. but the carving was flatter. Decoration consisted of carved flower  motifs or lunettes (crescent shapes) and chip carved  (executed with mallet and chisel) scrolls and leaves. Many of these early  pieces were massive in size and were based on styles  recalled from earlier days in England. and yellow. and more primitive than its English  predecessors. less  finished.  furniture styles followed those of England. mainly in black. Instead  of shaped legs or feet. Joinery was  confined to simple rectangular panelling with mortise  and tenon joints. with  adaptations. Turned (shaped on a lathe) split balusters  stained to look like ebony were also applied. In general. after an interval of about 15 years. furniture made in the last  half of the 17th century by American colonists.  occasionally highlighted by painting. American case furniture had legs  and feet that were simply downward extensions of the  rectangular styles.  red. Oak and pine were the commonest  woods.Early American (1640-1700) Early American furniture. The  earliest known American-made furniture dates from the  mid-17th century. when life in the colonies was  becoming increasingly settled.

Early American (1640-1700) .

William and Mary (1690-1725) .

Marquetry became an important feature of decoration often the form of elaborate floral . Mary died in 1694. Dutch. Highboys and lowboys. The banister back chair. shaped slightly to fit the shape of your body. Ireland and Scotland from 1689. The back legs of the chairs were splayed out at the bottom. with and without arms.William and Mary (1690-1725) William III and Mary II reigned over England.PINE and other native woods much easier to use. and Oriental lacquer-work. and rounded at the top with carving. with six high elaborated trumpet-shaped legs or spiral-turned legs. but the Colonial workmen were finding WALNUT. The chair backs were high. claw. padded or caned chair seats. Settees. terminating in a hoof. William in 1702. or ball feet.MAPLE. William and Mary style has Flemish. It is characterized by trumpet turned legs. Some of the furniture was made of OAK . appeared and rapidly became a favorite of the Colonial craftsmen. French and Chinese influences. replaced the cane back chair. upholstered or with loose cushions came in the main room.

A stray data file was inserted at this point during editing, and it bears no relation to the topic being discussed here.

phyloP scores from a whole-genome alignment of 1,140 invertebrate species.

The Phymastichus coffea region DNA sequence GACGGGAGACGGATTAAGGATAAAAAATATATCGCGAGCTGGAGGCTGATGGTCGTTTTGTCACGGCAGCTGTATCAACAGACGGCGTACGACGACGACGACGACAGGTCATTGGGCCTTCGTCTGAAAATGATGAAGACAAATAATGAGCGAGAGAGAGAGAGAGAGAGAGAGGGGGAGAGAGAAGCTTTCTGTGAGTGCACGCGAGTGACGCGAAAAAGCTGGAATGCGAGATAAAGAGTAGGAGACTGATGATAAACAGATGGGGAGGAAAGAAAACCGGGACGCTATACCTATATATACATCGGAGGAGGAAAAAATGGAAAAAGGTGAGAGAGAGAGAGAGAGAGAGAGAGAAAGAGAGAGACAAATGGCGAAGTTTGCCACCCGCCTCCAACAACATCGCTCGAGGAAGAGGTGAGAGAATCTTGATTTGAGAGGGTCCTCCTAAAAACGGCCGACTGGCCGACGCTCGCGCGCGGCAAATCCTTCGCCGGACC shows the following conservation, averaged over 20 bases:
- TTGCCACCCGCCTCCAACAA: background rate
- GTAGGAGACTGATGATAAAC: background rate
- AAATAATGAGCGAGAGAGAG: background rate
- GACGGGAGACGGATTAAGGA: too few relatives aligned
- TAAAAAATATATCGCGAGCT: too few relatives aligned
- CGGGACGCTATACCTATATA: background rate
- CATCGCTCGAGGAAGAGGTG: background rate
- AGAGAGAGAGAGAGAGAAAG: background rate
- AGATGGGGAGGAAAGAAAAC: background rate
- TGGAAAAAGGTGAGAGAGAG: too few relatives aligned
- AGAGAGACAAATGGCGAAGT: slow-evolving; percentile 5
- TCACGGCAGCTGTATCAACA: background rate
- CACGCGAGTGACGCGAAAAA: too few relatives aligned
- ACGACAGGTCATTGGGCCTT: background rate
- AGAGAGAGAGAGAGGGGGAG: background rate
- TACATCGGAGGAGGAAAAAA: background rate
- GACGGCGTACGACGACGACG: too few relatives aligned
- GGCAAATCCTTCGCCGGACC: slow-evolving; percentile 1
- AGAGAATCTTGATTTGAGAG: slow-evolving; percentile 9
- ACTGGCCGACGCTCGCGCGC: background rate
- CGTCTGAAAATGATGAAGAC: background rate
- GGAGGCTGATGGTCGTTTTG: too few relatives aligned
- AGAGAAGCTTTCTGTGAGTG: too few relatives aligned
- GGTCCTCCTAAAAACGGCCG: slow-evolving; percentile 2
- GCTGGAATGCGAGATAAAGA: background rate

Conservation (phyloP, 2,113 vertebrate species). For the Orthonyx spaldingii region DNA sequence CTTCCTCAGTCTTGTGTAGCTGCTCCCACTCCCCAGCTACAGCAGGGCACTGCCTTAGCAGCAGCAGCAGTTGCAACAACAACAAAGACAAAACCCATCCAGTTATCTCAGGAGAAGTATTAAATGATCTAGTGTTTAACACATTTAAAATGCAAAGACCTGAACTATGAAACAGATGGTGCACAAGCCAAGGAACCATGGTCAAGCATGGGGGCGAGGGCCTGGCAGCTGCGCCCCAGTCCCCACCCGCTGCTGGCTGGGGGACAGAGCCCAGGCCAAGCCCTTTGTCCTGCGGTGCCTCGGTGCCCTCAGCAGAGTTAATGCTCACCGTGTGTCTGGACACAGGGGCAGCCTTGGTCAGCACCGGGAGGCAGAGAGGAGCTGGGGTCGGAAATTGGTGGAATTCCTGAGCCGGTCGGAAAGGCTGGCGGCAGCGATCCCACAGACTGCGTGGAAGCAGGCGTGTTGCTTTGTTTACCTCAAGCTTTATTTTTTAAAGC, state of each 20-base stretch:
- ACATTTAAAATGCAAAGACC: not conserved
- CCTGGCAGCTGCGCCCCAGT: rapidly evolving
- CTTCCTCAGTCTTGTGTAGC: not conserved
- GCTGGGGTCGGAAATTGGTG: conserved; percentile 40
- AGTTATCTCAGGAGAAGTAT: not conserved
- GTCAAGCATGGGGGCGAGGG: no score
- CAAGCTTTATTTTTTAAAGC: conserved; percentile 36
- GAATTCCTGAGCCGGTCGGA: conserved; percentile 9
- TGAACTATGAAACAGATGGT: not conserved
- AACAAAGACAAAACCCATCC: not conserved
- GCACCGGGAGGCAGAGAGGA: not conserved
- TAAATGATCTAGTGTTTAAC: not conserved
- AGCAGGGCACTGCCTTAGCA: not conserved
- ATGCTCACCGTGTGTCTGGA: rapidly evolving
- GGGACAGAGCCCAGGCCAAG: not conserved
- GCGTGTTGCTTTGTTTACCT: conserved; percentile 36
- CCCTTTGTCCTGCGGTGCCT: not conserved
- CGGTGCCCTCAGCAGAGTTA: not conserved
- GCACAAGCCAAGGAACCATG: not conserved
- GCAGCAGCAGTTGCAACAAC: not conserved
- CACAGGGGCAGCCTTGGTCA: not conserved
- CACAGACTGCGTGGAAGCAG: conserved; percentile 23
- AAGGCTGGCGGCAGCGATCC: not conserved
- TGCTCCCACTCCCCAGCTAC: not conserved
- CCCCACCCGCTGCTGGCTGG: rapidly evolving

QUEEN ANNE (1700-1755) .

QUEEN ANNE (1700-1755) .

graceful. Cabriole legs were influenced by the designs of the French cabinetmaker Andre-Charles Boulle and the Rococo style from the French court of Louis XV . Walnut became the preferred wood along with Cherry and Maple. The cabriole leg has been described as "the most recognizable element" of Queen Anne furniture. The furniture leg had an out-curved knee and an in curved ankle. But the intricate ornamentation of post-Restoration furniture was abandoned in favor more conservative designs. turned furniture legs with more graceful cabriole furniture legs.QUEEN ANNE (1700-1755) “Queen Anne style furniture is a style of furniture design that developed during and around the reign of Anne . possibly under the influence of the simple and elegant lines of imported Chinese Furniture. the style of Queen Anne's reign is frequently described as “late Baroque” rather than "Queen Anne. although Queen Anne reigned earlier. . Imported Mahogany began to be favored. The Queen Anne style is a refinement of the William and Mary style with lighter." while in the United States the term "Queen Anne" describes decorative styles from the mid-1720s to around 1760. more comfortable furniture. Queen of Great Britain . Regardless of the wood. a small amount of Queen Anne furniture was painted white. Cabinetmakers replaced the straight. In Britain.

QUEEN ANNE (1700-1755) Queen Anne hall table Hall Table Chinese Tea Cabinet Chair in Queen Anne style Chair Queen Anne style Queen Anne Queen Anne Chair coffee table .

COLONIAL STYLE (1700-1780) .